Our sons, on some level, know of God’s amazing grace. Only God knows our hearts so that’s why I say, “On some level.” Do any one of us really get it? Can we really fathom God’s sacrifice in paying for our debt of sin, a payment we could never cover or earn? He offers this gift to us with no conditions. He promises redemption and to work all things for the good, now and for eternity. Seriously, that is such good news that it if we really pause, take a breath and think, it can make all the bad days doable.
I do think a lot of how we see God is due to how we’re raised. I was raised without religion, and because of my Aunt Ginger, I was given a clear understanding of who Jesus is and how to connect with Him personally. My husband, Dan, didn’t grow up going to church and didn’t care to know God. Then, after serving as a Senate Page and having his idealistic view of government shattered, he decided he wanted to know. Dan and I knew Christ personally, and it definitely helped us in guiding our sons to know Him, too.
Without understanding who God is in our lives, and the relationship we can have with Him, life is a tremendous struggle. Even though there’s freedom in Jesus, it doesn’t mean there’s freedom from problems. Jesus is our only real hope in making it through life with any peace or joy. And we have the Bible, not as a book of “Rules on Good Behavior,” but as a “Love Story with Redemption and Promises.”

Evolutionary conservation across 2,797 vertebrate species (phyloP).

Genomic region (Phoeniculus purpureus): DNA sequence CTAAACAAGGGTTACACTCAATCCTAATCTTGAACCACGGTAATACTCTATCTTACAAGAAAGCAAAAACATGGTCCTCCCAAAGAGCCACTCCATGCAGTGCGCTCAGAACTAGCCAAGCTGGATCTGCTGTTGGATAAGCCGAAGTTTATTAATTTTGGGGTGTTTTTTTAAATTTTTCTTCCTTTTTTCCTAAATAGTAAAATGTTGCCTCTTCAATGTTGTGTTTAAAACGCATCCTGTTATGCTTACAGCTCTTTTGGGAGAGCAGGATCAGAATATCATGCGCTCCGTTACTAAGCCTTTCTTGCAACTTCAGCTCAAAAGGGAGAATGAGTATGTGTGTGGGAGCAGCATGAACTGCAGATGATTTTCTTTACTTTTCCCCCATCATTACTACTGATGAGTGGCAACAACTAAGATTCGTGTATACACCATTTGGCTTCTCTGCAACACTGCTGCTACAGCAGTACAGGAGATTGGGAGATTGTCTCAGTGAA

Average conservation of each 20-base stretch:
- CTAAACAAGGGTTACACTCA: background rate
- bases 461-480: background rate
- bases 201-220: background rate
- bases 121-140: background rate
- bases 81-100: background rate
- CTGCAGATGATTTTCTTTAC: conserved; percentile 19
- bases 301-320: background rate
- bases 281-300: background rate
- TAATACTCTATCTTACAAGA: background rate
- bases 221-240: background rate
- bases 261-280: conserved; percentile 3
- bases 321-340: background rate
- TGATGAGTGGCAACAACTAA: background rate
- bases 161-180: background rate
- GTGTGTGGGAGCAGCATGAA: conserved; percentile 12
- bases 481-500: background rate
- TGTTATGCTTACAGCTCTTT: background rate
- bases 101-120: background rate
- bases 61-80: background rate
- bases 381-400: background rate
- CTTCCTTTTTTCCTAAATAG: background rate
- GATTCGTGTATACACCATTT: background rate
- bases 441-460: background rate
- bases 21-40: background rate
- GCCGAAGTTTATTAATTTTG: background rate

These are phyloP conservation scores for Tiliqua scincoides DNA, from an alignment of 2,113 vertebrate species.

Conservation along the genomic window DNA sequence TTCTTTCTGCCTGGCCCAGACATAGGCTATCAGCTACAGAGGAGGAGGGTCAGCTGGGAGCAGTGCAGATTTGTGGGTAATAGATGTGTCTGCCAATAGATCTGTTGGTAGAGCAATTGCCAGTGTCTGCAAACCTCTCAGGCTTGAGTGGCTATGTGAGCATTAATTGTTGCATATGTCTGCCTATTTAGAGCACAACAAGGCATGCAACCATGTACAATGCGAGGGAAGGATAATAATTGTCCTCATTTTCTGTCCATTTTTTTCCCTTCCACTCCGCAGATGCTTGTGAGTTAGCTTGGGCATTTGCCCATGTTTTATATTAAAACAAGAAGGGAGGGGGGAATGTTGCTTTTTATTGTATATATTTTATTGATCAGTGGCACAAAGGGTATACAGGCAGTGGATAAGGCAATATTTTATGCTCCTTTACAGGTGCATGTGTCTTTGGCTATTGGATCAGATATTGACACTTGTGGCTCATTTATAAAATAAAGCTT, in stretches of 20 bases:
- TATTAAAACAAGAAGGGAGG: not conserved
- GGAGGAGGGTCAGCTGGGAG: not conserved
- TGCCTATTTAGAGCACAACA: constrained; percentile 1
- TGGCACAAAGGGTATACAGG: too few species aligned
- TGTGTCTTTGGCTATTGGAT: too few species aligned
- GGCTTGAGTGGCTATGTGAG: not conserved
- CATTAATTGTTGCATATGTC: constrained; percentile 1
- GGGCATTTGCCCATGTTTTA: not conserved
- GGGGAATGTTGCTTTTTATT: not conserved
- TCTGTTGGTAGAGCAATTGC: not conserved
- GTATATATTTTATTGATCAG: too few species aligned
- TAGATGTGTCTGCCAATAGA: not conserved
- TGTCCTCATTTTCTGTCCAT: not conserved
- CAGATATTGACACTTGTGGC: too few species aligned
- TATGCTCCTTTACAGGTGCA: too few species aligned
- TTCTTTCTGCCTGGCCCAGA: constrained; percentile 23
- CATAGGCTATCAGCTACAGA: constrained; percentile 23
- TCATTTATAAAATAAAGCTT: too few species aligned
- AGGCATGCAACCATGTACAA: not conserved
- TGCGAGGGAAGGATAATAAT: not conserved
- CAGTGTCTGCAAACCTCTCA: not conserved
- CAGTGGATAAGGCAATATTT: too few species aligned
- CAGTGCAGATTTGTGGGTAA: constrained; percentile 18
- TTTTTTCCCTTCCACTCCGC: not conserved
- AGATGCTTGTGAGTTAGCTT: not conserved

The book of Romans, specifically, is a great read for understanding Christianity. The Apostle Paul, as the author, understood that the things we do are separate from who we are. He teaches that once we know who we are in Christ, our behavior (our “do”) will change, but trying to simply change behavior will never work. Transformation comes to our “do” as we understand our “who” from God’s perspective. Jesus loves us. We cannot earns God’s love, but must receive it as a gift; everyone sins; sin requires death; Jesus’ death paid the price for our sin; in Christ, we are made righteous; we do not have to live under guilt and condemnation; and know this: nothing can separate us from God’s love.
Should you then forget about bringing your kids to church, Sunday school, and the Wednesday night kids' group? Of course not. Encourage them to attend youth group, too, but don’t guilt or manipulate to get them there. Setting up a rule list that makes them feel their good works are worth more than receiving God’s grace, is not what Jesus had in mind. Good works are good, but they aren’t your salvation.
Remember, too, “More is caught than taught,” and prayers for your children to let God move in and guide them really work. Our son Peter shared his testimony recently when on leave from the Navy. He said to the congregation that Sunday morning, “I have memories of my mom’s Bible being messy with her underlining verses and lots of notes and dates in the margins. My dad showed what it is to have wisdom,” Peter said. “Not only is my dad smart but it’s something deeper, something you can only get when you seek God with all your heart.”